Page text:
Falling out of love with my work has happened a few times over the years. It's nothing very dramatic, it's a feeling that almost seems to creep up on me and take me unawares until one day, the realisation dawns. Something about my paintings just no longer seem to make me feel that spark anymore. They don't create the same excitement, or joy. And from experience, instead of feeling afraid of this I now know that it's time to scale up, and move my painting on to the next level.
It's so easy as an artist to keep on creating lots of work in a similar vein, and yet, like all things in the world we need to allow ourselves space to expand and grow. If we don't, if we stay cosy in our little boxes and keep doing the same thing, it's only natural that the spark will be extinguished, and eventually, the love for what you do will disappear.
So what do we do when this happens?
We do things differently. This can feel weird, or nerve wracking, because change is scary, right?
It can be, yes. But it can also be an exciting time to explore new territory, to liven things up a bit, to experiment and play.
This is the most important step of moving into your next growth phase as an artist. It's really easy to become stuck in a rut, creating what people expect, or what you are used to, and then becoming depressed about your work without really understanding why. Although it's a good thing to be able to create work that sells to your customers, your art also has to excite you, it has to tell a story and shine with the spirit and passion that it was created with. If it doesn't feel right to you, it isn't going to feel right to others either.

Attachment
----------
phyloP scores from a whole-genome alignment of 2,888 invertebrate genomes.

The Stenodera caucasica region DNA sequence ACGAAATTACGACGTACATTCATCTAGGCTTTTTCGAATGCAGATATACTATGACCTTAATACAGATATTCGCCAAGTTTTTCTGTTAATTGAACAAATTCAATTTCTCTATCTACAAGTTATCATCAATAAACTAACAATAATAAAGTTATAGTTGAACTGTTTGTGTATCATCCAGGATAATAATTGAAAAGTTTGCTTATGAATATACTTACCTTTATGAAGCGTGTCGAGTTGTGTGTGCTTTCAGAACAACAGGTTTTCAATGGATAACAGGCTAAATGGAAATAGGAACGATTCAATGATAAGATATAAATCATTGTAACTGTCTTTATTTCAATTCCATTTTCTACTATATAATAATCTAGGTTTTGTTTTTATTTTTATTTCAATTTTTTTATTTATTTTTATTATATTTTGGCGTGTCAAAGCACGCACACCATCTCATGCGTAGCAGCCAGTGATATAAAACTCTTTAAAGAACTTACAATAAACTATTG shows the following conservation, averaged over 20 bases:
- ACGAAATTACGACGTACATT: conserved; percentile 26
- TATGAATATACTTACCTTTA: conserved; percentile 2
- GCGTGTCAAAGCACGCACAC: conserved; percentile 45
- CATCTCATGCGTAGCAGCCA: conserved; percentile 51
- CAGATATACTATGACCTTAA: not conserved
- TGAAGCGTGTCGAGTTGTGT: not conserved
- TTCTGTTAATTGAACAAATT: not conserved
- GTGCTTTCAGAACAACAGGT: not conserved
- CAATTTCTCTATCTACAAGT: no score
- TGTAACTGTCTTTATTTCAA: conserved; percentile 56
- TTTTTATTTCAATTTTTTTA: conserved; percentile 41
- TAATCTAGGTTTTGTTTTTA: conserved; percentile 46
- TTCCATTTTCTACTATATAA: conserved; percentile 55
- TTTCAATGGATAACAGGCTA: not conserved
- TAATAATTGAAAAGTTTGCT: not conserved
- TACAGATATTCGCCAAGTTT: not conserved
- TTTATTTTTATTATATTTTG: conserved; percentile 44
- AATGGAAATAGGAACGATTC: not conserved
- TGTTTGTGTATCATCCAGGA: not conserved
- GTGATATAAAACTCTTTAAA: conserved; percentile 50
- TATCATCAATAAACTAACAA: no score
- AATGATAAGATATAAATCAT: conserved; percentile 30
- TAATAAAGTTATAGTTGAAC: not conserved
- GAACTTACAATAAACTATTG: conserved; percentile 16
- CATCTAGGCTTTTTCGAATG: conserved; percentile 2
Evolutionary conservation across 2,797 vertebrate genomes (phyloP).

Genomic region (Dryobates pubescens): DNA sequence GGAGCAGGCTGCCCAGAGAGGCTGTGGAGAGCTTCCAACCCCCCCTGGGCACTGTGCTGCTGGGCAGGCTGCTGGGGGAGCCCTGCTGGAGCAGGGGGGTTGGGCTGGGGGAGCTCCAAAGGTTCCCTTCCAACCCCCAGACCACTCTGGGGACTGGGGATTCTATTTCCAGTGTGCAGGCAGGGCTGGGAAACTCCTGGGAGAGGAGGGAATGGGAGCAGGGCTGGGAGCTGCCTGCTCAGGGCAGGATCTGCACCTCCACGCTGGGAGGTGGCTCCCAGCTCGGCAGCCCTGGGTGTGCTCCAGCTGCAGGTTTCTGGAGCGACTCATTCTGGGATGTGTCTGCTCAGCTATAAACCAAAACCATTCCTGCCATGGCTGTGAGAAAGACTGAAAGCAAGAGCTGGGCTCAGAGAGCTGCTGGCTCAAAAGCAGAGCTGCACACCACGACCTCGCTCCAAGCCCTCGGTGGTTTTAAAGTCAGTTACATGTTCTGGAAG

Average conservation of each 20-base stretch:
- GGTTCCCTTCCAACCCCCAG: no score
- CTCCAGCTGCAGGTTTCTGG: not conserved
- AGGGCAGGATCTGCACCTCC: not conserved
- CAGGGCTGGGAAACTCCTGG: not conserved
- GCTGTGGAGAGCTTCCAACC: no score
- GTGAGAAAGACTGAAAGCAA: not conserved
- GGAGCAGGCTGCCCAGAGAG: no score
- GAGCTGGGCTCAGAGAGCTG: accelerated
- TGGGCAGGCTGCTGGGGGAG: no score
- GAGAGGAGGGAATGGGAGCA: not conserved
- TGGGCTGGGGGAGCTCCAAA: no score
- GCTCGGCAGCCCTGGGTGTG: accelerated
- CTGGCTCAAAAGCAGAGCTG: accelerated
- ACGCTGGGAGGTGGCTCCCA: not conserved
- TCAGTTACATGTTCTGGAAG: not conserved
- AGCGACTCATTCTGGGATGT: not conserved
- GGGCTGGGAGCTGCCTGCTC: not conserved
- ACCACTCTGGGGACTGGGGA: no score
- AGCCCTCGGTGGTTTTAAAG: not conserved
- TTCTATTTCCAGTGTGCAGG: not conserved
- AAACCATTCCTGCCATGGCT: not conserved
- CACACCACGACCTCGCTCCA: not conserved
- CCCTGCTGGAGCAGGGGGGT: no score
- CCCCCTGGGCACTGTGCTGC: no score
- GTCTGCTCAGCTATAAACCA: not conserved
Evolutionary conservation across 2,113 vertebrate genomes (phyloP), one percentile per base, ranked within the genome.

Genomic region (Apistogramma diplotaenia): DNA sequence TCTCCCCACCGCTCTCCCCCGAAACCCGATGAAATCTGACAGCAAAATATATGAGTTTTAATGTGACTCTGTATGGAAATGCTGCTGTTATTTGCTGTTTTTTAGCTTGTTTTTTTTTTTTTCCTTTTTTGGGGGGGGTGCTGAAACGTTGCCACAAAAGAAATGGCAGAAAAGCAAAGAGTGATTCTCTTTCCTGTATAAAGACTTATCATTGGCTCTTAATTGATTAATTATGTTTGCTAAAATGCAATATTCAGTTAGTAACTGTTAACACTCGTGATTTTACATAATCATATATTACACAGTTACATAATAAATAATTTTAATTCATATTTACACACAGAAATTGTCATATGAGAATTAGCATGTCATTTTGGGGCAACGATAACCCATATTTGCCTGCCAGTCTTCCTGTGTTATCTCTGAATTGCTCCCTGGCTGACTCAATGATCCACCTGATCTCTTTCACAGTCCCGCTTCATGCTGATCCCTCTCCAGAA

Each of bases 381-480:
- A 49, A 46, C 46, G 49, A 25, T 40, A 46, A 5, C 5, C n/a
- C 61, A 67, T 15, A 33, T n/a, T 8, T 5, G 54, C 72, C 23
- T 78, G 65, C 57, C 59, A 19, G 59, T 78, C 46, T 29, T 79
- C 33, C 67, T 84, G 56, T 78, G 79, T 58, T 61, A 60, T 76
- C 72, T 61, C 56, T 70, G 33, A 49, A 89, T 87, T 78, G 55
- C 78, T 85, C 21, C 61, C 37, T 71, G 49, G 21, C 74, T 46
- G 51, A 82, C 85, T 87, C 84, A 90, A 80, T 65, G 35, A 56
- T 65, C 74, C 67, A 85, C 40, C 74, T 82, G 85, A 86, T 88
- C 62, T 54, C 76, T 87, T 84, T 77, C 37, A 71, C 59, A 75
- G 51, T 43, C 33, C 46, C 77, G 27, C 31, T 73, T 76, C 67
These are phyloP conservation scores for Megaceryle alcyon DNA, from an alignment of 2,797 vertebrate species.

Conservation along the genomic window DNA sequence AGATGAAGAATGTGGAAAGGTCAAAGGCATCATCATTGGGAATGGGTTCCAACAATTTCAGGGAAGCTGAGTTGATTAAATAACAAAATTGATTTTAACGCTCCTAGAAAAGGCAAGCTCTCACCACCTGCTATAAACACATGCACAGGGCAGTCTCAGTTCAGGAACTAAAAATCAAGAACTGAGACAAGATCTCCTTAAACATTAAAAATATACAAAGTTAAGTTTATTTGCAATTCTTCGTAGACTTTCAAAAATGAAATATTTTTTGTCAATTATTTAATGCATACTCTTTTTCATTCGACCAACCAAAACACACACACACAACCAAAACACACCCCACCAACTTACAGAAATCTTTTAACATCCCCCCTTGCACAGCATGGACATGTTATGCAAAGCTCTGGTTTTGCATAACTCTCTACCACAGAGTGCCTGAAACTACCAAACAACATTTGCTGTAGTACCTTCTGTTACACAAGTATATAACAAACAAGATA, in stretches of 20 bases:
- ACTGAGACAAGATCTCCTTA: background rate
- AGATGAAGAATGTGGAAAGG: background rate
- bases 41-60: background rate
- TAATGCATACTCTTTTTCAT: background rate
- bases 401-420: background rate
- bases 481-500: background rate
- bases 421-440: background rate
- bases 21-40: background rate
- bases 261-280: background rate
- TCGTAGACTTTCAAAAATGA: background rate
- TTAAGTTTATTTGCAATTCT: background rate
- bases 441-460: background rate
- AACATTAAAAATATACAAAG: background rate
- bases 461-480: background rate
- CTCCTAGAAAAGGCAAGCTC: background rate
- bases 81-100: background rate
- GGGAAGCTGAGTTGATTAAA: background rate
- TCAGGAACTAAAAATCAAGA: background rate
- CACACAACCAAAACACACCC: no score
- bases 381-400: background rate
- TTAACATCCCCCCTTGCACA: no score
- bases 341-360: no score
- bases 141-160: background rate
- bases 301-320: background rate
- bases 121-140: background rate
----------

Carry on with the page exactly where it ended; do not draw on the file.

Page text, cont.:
Starting with a playful attitude takes the process back to the beginning, it allows you to express yourself and try new things with new materials, and perhaps as I found with those beautiful, fluid watercolours, you might just find yourself getting excited about a whole new medium! It was this that led me to understand that what I really loved was the movement in the paint, the fluid lines, the more abstract shapes that I used as overlays. In contrast, my acrylic work had become tight and constricted, bursting at the seams with lots of detail...stepping back and looking at it with fresh eyes, I could sense that it felt too claustrophobic.
So, over the Easter holidays I had a good think about what I could do to reignite the passion into my acrylic paintings. I very much love acrylics as a medium and couldn't imagine giving them up. So how do I move forward? How do I let it evolve, and reignite the passion?
Take some time to think about what you like in other paintings. What do you notice when you look at other people's work? What catches your eye? Is it colour? Composition? Brush strokes? Detail, or lack of detail? Ask yourself questions as you explore, take time to tune into how things make you feel - flat, dull, bored....or alive, vibrant, excited?
It could be just a case of looking back at your own older work, and seeing if there's anything in those pieces that catch your eye. You may experience positive or negative emotions.
You can use all these observations as a tool for moving on to the next phase of your art journey.
I had a good look at my recent work, and earlier pieces too, and learned from them that I needed to loosen up, to soften and let the brush be my guide. Instead of trying to force the painting to look a particular way, to let the painting take it's own shape. I am now trying out bigger brushes, I noticed too that of late beyond the background stage I was working predominantly in size 1 and 0 brushes!! These obviously lend to smaller strokes and detailed work, which is why some of my work was feeling too busy!
'Hello Spring' - new acrylic on canvas
I finished this piece just yesterday, it's an acrylic on canvas. From what I had learnt earlier, I worked with various sizes of brush, and I allowed the process to flow. I was led almost intuitively to the colours and shapes that formed in this painting and what a difference it made to the feel of the process, and the final outcome! This painting for me has so much vibrance and energy!
It actually felt it was a very different experience working on this, and I really enjoyed the looser style that I allowed myself to work with. What do you think?
I'm now starting a bigger piece, a coastal painting in acrylics on a 50cm square canvas. It feels like a new beginning starting a painting with a fresh approach, and I'll look forward to sharing more of this process with you soon.